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MboxParser::Mail(3)   User Contributed Perl Documentation  MboxParser::Mail(3)

NAME
       Mail::MboxParser::Mail -	Provide	mail-objects and methods upon

SYNOPSIS
       See Mail::MboxParser for	an outline on usage. Examples however are also
       provided	in this	manpage	further	below.

DESCRIPTION
       Mail::MboxParser::Mail objects are usually not created directly though,
       in theory, they could be. A description of the provided methods can be
       found in	Mail::MboxParser.

       However,	go on reading if you want to use methods from MIME::Entity and
       learn about overloading.

METHODS
       new(header, body)
	   This	is usually not called directly but instead by
	   "get_messages()". You could however create a	mail-object manually
	   providing the header	and body each as either	one string or as an
	   array-ref representing the lines.

	   Here	is a common scenario: Retrieving mails from a remote POP-
	   server using	Mail::POP3Client and directly feeding each mail	to
	   "Mail::MboxParser::Mail->new":

	       use Mail::POP3Client;
	       use Mail::MboxParser::Mail;

	       my $pop = new Mail::POP3Client (...);

	       for my $i (1 .. $pop->Count) {
		   my $msg = Mail::MboxParser::Mail->new( [ $pop->Head($i) ],
							  [ $pop->Body($i) ] );
		   $msg->store_all_attachments(	path =>	'/home/user/dump' );
	       }

	   The above effectively behaves like an attachment-only retriever.

       header
	   Returns the mail-header as a	hash-ref with header-fields as keys.
	   All keys are	turned to lower-case, so $header{Subject} has to be
	   written as $header{subject}.

	   If a	header-field occurs more than once in the header, the value of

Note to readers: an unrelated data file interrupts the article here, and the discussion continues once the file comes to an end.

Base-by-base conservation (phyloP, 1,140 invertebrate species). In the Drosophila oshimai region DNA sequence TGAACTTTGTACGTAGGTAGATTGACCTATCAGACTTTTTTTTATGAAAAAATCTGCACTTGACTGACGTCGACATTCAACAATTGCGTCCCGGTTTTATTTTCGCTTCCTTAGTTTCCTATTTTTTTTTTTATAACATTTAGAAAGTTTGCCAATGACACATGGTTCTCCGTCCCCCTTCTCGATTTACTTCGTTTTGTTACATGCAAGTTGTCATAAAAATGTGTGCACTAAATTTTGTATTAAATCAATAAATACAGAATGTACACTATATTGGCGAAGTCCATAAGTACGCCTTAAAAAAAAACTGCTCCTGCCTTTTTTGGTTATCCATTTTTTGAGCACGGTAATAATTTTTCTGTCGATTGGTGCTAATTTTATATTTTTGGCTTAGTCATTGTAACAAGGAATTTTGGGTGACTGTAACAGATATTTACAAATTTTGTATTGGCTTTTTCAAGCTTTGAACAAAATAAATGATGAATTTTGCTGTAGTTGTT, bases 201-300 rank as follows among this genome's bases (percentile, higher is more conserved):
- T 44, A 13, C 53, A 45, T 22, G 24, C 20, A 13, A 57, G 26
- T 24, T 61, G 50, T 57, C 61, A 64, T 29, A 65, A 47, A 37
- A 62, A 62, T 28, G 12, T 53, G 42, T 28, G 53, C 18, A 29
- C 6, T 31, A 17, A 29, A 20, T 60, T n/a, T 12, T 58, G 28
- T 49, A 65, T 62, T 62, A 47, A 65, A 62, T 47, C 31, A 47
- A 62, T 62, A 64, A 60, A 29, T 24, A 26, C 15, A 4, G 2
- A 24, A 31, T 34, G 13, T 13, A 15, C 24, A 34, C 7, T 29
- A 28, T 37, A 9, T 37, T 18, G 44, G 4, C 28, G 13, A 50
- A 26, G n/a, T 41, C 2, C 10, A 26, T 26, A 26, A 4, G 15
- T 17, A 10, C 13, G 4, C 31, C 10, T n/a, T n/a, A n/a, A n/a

the key is an array_ref. Example:

	       my $field = $msg->header->{field};
	       print $field->[0]; # first occurance of 'field'
	       print $field->[1]; # second one
	       ...

       from_line
	   Returns the "From "-line of the message.

       trace
	   This	method returns the "Received: "-lines of the message as	a
	   list.

       body
       body(n)
	   Returns a Mail::MboxParser::Mail::Body object. For methods upon
	   that	see further below. When	called with the	argument n, the	n-th
	   body	of the message is retrieved. That is, the body of the n-th
	   entity.

	   Sets	"$mail->error" if something went wrong.

       find_body
	   This	will return an index number that represents what
	   Mail::MboxParser::Mail considers to be the actual (main)-body of an
	   email. This is useful if you	don't know about the structure of a
	   message but want to retrieve	the message's signature	for instance:

		   $signature =	$msg->body($msg->find_body)->signature;

	   Changes are good that find_body does	what it	is supposed to do.

       make_convertable
	   Returns a Mail::MboxParser::Mail::Convertable object. For details
	   on what you can do with it, read
	   Mail::MboxParser::Mail::Convertable.

       get_field(headerfield)
	   Returns the specified raw field from	the message header, that is:
	   the fieldname is not	stripped off nor is any	decoding done. Returns
	   multiple lines as needed if the field is "Received" or another
	   multi-line field.  Not case sensitive.

	   "get_field()" always	returns	one string regardless of how many
	   times the field occured in the header. Multiple occurances are
	   separated by	a newline and multiple whitespaces squeezed to one.
	   That	means you can process each occurance of	the field thusly:

	       for my $field ( split /\n/, $msg->get_field('received') ) {